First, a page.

Low dogs
As mentioned earlier, the Mastiff and Pitbull have not changed much for 2009. Why screw with what works? With a 300/35R18 rear tire, the Mastiff reigns supreme as the widest cruiser in Big Dog’s pro-street lineup. Sitting in an A-frame swingarm configuration, the hidden shocks provide excellent suspension and comfort, shaking off even the worst road conditions without the need for a chiropractic appointment come Monday morning. The superior frame geometry makes for responsive control whether cruising the avenue or challenging the twisties. The Mastiff continues to deliver on all points in styling and rideability, making this one of the company’s most popular models.

Reintroduced last year in a dramatically different format, the Pitbull pulled out all the stops, discarding conventional frame configurations and blending elements of board-track racer design with modern technology. With a rakish stance, this latest reincarnation of the Pitbull lived up to its name, ready to pounce on the competition, and was eventually crowned Bike of the Year during the 2008 V-Twin Expo. A low bike with tall wheels, this distinctive rigid remains pretty much unrevised from last year, cradling a 20″ x 280 in the back and 23″ x 130 up front. A traditional stretch of six inches in the backbone is combined with a one-inch stretch in the downtubes and a 33-degree rake to produce the shortest Big Dog, with a wheelbase of only 73″. The large sculpted gas tank carries a whopping 4.7 gallons and is terminated by a unique sprung solo seat that incorporates twin adjustable shocks to smooth out the jolts from that rigid rear end and low-profile 280mm tire.

The Mastiff carries a sticker price of $27,900 while the Pitbull comes in at $26,900. Either bike can be fitted with electronic fuel injection for an additional $2,000.

High hounds
In the Afghan division, Big Dog retains two choppers for 2009, the K-9 and the Ridgeback. While the K-9 continues to dominate its position as America’s number one chopper and retains its status as Big Dog’s bestseller, the Ridgeback continues to nip at its heels with a loyal although completely different following. With both bikes sharing almost identical frame dimensions (39 degrees of rake, 8″ of stretch in the backbone and 4″ in the downtubes, a wheelbase of 82″ for the K-9 and 82½″ for the Ridgeback), the “modest” 300mm rear tire and hidden shock suspension on the K-9 appeals to a buyer looking for the smoothest high performance chopper available. The Ridgeback doesn’t pretend to be anything other than exactly what it is—a 330mm rigid monster with an aggressive attitude geared for the hard-core crowd. Both offer a 12″ over stock front fork that is joined with a 21″ diameter x 2.15″ wide wheel that work amazingly well together and provide a stable ride at slow speeds while tracking well when challenging the posted speed limits. The K-9 retails for $28,900 while the Ridgeback will cost you $27,500. Various paint, chrome and fuel injection options are available to help in reducing your children’s inheritance taxes.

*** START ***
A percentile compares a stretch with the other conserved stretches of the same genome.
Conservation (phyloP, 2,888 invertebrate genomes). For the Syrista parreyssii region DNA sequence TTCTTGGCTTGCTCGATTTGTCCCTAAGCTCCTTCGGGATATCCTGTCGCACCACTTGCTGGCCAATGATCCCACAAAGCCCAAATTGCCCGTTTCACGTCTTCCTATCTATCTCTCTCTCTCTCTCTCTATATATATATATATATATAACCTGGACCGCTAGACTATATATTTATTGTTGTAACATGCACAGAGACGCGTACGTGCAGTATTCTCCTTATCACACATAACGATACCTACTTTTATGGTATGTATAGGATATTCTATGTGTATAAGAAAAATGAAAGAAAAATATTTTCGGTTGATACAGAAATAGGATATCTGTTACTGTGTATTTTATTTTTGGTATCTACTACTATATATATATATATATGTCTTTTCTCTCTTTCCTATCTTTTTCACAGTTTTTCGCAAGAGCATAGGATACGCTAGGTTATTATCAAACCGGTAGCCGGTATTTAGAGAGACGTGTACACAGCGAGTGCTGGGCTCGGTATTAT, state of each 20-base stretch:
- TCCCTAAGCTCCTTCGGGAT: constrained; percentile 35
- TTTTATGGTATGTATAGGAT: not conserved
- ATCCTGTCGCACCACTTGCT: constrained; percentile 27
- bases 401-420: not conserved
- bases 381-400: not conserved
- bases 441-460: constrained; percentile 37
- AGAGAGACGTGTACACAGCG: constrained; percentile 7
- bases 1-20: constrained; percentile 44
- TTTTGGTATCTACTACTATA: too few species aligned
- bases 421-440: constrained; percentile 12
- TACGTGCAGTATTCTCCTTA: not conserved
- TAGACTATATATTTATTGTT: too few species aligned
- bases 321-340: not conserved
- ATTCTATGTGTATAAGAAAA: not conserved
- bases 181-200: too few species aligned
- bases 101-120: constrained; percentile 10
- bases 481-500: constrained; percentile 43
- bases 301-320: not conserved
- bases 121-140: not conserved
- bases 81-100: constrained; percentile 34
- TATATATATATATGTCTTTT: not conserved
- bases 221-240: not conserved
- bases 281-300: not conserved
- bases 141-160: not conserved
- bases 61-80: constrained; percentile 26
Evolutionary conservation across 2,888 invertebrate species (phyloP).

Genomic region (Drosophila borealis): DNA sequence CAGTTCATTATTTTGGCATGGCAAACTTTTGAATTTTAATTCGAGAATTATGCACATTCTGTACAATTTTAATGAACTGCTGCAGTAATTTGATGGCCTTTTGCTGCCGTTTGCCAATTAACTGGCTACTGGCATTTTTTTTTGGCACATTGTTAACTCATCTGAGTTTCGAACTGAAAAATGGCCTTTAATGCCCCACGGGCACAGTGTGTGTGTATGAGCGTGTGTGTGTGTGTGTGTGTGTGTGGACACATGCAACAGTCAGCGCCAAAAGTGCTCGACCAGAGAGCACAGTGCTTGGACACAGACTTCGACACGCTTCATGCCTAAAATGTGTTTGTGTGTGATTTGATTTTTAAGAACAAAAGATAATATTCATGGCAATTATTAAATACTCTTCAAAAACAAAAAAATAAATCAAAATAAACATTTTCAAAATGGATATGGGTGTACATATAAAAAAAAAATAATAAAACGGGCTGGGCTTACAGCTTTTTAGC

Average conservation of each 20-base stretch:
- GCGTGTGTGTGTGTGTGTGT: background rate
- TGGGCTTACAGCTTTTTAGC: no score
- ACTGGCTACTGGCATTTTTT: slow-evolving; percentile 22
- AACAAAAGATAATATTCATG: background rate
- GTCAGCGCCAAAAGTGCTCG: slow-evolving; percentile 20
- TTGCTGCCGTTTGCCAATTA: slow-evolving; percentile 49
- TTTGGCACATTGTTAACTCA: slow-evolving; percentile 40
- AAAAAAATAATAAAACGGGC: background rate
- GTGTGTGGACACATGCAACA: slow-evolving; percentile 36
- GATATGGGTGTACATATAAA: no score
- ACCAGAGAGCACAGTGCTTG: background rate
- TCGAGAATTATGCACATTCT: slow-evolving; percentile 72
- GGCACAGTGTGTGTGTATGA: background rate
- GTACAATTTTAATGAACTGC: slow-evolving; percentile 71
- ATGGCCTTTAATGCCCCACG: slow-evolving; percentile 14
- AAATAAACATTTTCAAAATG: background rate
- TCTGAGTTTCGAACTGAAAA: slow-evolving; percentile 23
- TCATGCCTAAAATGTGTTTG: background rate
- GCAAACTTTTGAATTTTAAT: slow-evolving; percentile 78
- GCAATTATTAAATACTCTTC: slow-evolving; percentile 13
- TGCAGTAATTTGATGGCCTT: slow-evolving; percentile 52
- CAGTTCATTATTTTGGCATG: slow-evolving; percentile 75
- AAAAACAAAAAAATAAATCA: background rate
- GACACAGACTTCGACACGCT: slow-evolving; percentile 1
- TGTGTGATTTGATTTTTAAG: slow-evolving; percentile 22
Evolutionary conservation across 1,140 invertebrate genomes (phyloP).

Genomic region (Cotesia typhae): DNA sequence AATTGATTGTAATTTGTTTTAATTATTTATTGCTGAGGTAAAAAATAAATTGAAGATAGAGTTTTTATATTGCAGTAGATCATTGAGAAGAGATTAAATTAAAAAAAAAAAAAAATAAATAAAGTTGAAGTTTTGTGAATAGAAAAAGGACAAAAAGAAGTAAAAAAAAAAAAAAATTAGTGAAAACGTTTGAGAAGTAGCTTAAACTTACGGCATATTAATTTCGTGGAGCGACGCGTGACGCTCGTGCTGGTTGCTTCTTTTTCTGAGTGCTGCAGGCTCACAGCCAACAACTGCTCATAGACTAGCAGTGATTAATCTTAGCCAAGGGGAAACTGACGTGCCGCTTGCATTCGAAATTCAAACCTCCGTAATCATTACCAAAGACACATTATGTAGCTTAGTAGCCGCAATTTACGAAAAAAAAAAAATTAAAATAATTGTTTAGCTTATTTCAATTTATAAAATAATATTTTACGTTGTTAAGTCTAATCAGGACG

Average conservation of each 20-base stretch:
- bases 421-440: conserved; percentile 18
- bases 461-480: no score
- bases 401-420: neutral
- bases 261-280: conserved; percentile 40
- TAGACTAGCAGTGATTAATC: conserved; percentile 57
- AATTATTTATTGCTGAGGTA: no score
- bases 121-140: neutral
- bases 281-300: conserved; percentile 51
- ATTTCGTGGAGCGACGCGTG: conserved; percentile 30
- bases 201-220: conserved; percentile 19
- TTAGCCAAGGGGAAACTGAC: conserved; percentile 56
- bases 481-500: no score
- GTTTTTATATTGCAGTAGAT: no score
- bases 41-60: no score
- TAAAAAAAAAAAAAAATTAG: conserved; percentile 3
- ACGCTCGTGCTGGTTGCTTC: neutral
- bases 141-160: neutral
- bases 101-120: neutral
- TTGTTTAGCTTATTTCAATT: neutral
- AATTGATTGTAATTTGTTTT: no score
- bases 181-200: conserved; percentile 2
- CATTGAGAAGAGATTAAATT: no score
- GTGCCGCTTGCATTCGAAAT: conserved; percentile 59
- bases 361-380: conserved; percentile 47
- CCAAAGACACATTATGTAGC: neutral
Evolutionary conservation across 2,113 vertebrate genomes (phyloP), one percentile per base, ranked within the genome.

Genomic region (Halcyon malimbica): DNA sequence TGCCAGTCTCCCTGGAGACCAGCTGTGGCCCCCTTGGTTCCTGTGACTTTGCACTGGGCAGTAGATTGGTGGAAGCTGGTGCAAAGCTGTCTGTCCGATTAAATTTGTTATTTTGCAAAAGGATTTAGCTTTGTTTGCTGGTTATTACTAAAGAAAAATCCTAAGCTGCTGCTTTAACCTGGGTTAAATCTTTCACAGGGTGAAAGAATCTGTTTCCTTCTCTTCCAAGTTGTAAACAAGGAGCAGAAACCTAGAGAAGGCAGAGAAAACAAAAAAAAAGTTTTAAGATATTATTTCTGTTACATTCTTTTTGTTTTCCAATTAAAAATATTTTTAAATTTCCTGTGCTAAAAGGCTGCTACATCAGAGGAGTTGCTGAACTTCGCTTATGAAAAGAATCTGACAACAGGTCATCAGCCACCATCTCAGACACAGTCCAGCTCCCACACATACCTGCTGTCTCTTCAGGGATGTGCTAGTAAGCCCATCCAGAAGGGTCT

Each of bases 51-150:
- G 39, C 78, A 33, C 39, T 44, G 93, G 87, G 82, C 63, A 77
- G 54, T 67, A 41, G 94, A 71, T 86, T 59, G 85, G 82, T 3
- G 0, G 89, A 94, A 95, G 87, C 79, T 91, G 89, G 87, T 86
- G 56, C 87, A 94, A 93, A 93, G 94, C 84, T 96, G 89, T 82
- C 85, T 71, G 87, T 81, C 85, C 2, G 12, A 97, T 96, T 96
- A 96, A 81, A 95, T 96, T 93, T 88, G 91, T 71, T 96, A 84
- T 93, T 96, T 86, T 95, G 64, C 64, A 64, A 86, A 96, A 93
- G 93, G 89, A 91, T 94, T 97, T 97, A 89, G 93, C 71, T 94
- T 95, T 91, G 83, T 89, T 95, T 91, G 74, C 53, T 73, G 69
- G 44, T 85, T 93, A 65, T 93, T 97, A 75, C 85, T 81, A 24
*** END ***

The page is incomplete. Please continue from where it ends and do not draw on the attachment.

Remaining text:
Apparently Big Dog doesn’t believe in the saying, “Bad publicity is better than no publicity.” They proved that point when they announced that the redesigned 2009 Bulldog would not be available for our media launch, because development was simply not far enough along for a proper demonstration (especially to a bunch of jaded, nit-picky journalists). To offset our disappointment, they did offer some details and artist renderings of the company’s first-ever bagger. The Bulldog bagger will use a rubber-mounted, S&S 117-inch fuel-injected motor (the company’s last rubber-mount bike was the 2004 Boxer). Instead of the hidden suspension found standard on other Big Dogs, the Bulldog swingarm will be a conventional design and use nitrogen gas shocks that will be covered from view by the saddlebags. A batwing fairing comes as standard equipment. Both the saddlebags and fairing are comprised of multilayered fiberglass. The bike will come with a 250mm tire in back, a 21″ x 120mm up front and plenty of options. They hope to unveil this latest pup by the end of 2008 with an estimated price of $37,900.

Big Dog Motorcycles refuses to embrace the doom and gloom of a sluggish motorcycle market and instead has a cheery outlook. Despite the fact that production figures are down and that the company has endured four layoffs, they are pushing for an international market with eight new dealerships slated to open in Canada by the beginning of 2009. Expressing enthusiasm, Coleman stated there is recognition for the Big Dog name overseas, and he hopes to expand into untested areas around the world. Germany, Australia, Japan, Russia and China have all expressed interest. Sounds like a Big Dog Dingo or Wolfhound may be right around the corner.